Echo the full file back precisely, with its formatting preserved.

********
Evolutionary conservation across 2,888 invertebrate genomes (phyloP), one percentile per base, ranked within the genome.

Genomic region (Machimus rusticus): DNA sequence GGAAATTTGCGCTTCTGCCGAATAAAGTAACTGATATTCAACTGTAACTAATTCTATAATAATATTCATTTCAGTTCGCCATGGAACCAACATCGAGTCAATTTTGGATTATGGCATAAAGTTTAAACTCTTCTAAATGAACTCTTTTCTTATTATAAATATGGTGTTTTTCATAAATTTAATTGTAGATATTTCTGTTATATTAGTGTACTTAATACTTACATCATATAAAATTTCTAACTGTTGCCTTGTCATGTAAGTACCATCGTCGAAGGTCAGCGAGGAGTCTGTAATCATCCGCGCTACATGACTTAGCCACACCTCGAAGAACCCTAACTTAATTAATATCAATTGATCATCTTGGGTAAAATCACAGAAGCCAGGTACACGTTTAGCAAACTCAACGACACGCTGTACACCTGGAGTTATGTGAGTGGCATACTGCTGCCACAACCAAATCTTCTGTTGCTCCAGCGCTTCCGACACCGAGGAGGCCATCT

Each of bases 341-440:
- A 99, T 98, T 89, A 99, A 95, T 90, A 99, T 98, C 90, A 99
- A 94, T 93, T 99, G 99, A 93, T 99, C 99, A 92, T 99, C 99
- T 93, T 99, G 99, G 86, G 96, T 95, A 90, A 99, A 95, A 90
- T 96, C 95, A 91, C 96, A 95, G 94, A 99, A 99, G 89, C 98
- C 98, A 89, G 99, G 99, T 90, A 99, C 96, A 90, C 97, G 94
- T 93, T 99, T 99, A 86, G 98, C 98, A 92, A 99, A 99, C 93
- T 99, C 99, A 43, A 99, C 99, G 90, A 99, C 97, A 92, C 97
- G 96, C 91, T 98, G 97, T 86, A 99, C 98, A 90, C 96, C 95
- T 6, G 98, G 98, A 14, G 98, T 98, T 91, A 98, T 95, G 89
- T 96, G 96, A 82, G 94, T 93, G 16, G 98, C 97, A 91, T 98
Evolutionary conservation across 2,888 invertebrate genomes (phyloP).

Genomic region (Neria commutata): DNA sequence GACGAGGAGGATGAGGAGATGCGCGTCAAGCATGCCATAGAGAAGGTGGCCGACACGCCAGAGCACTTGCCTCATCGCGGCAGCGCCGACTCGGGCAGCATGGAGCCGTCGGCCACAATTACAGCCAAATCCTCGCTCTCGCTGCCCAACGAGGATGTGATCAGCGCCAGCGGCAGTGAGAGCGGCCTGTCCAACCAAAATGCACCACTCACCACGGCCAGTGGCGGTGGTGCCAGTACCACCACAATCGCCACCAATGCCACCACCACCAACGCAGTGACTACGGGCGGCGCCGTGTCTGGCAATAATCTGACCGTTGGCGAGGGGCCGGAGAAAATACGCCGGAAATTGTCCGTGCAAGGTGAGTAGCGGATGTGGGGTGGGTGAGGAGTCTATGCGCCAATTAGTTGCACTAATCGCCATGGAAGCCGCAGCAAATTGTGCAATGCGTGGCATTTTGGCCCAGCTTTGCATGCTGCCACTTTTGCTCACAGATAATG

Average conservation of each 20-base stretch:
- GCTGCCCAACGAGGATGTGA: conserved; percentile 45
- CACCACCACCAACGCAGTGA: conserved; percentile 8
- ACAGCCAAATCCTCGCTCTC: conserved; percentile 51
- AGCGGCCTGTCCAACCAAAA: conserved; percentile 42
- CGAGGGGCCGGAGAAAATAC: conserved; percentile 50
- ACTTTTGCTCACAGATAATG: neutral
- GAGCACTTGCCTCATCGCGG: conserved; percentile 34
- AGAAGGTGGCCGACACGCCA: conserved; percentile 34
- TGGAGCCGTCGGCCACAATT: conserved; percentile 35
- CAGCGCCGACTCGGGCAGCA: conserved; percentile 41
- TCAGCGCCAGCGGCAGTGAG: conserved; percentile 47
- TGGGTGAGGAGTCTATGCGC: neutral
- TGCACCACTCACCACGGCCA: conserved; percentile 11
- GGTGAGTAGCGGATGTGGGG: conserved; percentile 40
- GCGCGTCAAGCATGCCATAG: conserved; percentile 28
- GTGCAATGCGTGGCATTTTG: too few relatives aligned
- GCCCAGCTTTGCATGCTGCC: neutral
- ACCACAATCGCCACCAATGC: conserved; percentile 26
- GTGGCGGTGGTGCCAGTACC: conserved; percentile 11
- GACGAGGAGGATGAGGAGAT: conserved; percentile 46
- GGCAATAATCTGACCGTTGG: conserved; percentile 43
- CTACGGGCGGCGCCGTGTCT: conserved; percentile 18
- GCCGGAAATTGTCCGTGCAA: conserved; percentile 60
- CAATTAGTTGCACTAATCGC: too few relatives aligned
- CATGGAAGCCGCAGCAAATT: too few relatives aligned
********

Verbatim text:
Evolutionary conservation across 2,888 invertebrate genomes (phyloP), one percentile per base, ranked within the genome.

Genomic region (Machimus rusticus): DNA sequence GGAAATTTGCGCTTCTGCCGAATAAAGTAACTGATATTCAACTGTAACTAATTCTATAATAATATTCATTTCAGTTCGCCATGGAACCAACATCGAGTCAATTTTGGATTATGGCATAAAGTTTAAACTCTTCTAAATGAACTCTTTTCTTATTATAAATATGGTGTTTTTCATAAATTTAATTGTAGATATTTCTGTTATATTAGTGTACTTAATACTTACATCATATAAAATTTCTAACTGTTGCCTTGTCATGTAAGTACCATCGTCGAAGGTCAGCGAGGAGTCTGTAATCATCCGCGCTACATGACTTAGCCACACCTCGAAGAACCCTAACTTAATTAATATCAATTGATCATCTTGGGTAAAATCACAGAAGCCAGGTACACGTTTAGCAAACTCAACGACACGCTGTACACCTGGAGTTATGTGAGTGGCATACTGCTGCCACAACCAAATCTTCTGTTGCTCCAGCGCTTCCGACACCGAGGAGGCCATCT

Each of bases 341-440:
- A 99, T 98, T 89, A 99, A 95, T 90, A 99, T 98, C 90, A 99
- A 94, T 93, T 99, G 99, A 93, T 99, C 99, A 92, T 99, C 99
- T 93, T 99, G 99, G 86, G 96, T 95, A 90, A 99, A 95, A 90
- T 96, C 95, A 91, C 96, A 95, G 94, A 99, A 99, G 89, C 98
- C 98, A 89, G 99, G 99, T 90, A 99, C 96, A 90, C 97, G 94
- T 93, T 99, T 99, A 86, G 98, C 98, A 92, A 99, A 99, C 93
- T 99, C 99, A 43, A 99, C 99, G 90, A 99, C 97, A 92, C 97
- G 96, C 91, T 98, G 97, T 86, A 99, C 98, A 90, C 96, C 95
- T 6, G 98, G 98, A 14, G 98, T 98, T 91, A 98, T 95, G 89
- T 96, G 96, A 82, G 94, T 93, G 16, G 98, C 97, A 91, T 98
Evolutionary conservation across 2,888 invertebrate genomes (phyloP).

Genomic region (Neria commutata): DNA sequence GACGAGGAGGATGAGGAGATGCGCGTCAAGCATGCCATAGAGAAGGTGGCCGACACGCCAGAGCACTTGCCTCATCGCGGCAGCGCCGACTCGGGCAGCATGGAGCCGTCGGCCACAATTACAGCCAAATCCTCGCTCTCGCTGCCCAACGAGGATGTGATCAGCGCCAGCGGCAGTGAGAGCGGCCTGTCCAACCAAAATGCACCACTCACCACGGCCAGTGGCGGTGGTGCCAGTACCACCACAATCGCCACCAATGCCACCACCACCAACGCAGTGACTACGGGCGGCGCCGTGTCTGGCAATAATCTGACCGTTGGCGAGGGGCCGGAGAAAATACGCCGGAAATTGTCCGTGCAAGGTGAGTAGCGGATGTGGGGTGGGTGAGGAGTCTATGCGCCAATTAGTTGCACTAATCGCCATGGAAGCCGCAGCAAATTGTGCAATGCGTGGCATTTTGGCCCAGCTTTGCATGCTGCCACTTTTGCTCACAGATAATG

Average conservation of each 20-base stretch:
- GCTGCCCAACGAGGATGTGA: conserved; percentile 45
- CACCACCACCAACGCAGTGA: conserved; percentile 8
- ACAGCCAAATCCTCGCTCTC: conserved; percentile 51
- AGCGGCCTGTCCAACCAAAA: conserved; percentile 42
- CGAGGGGCCGGAGAAAATAC: conserved; percentile 50
- ACTTTTGCTCACAGATAATG: neutral
- GAGCACTTGCCTCATCGCGG: conserved; percentile 34
- AGAAGGTGGCCGACACGCCA: conserved; percentile 34
- TGGAGCCGTCGGCCACAATT: conserved; percentile 35
- CAGCGCCGACTCGGGCAGCA: conserved; percentile 41
- TCAGCGCCAGCGGCAGTGAG: conserved; percentile 47
- TGGGTGAGGAGTCTATGCGC: neutral
- TGCACCACTCACCACGGCCA: conserved; percentile 11
- GGTGAGTAGCGGATGTGGGG: conserved; percentile 40
- GCGCGTCAAGCATGCCATAG: conserved; percentile 28
- GTGCAATGCGTGGCATTTTG: too few relatives aligned
- GCCCAGCTTTGCATGCTGCC: neutral
- ACCACAATCGCCACCAATGC: conserved; percentile 26
- GTGGCGGTGGTGCCAGTACC: conserved; percentile 11
- GACGAGGAGGATGAGGAGAT: conserved; percentile 46
- GGCAATAATCTGACCGTTGG: conserved; percentile 43
- CTACGGGCGGCGCCGTGTCT: conserved; percentile 18
- GCCGGAAATTGTCCGTGCAA: conserved; percentile 60
- CAATTAGTTGCACTAATCGC: too few relatives aligned
- CATGGAAGCCGCAGCAAATT: too few relatives aligned